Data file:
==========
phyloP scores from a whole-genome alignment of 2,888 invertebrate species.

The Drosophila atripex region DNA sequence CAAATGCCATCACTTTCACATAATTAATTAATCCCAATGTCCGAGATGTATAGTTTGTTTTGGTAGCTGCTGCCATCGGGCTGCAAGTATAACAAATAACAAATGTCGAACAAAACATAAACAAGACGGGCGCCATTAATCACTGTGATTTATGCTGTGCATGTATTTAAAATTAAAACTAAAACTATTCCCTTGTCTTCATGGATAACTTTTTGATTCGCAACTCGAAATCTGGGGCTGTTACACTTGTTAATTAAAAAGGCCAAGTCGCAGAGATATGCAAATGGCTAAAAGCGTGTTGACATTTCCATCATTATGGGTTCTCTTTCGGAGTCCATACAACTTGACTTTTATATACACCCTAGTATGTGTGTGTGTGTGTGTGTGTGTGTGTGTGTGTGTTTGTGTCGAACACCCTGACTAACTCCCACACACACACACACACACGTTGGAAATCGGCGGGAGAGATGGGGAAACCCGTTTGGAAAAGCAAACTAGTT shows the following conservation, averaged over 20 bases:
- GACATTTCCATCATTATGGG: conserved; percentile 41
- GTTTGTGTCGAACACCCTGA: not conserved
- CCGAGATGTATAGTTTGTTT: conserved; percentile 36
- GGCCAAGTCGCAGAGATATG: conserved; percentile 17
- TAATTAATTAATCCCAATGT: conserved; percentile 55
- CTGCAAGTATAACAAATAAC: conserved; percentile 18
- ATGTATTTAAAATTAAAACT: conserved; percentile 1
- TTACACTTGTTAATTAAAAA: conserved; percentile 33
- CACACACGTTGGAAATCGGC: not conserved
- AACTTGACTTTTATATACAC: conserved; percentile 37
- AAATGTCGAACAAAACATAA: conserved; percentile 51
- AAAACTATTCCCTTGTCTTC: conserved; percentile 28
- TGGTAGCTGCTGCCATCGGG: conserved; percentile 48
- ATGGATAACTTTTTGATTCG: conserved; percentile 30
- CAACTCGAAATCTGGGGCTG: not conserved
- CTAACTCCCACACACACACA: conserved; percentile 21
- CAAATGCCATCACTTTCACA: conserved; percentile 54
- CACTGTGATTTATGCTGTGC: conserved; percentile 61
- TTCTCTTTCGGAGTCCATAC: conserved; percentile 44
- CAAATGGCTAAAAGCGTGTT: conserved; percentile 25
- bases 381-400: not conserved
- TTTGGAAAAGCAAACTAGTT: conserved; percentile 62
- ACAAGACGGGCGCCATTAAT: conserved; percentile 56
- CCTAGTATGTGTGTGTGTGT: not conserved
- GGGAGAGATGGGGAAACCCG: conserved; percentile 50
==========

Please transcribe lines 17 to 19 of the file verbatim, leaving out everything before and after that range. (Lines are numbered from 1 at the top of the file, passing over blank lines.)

- CAACTCGAAATCTGGGGCTG: not conserved
- CTAACTCCCACACACACACA: conserved; percentile 21
- CAAATGCCATCACTTTCACA: conserved; percentile 54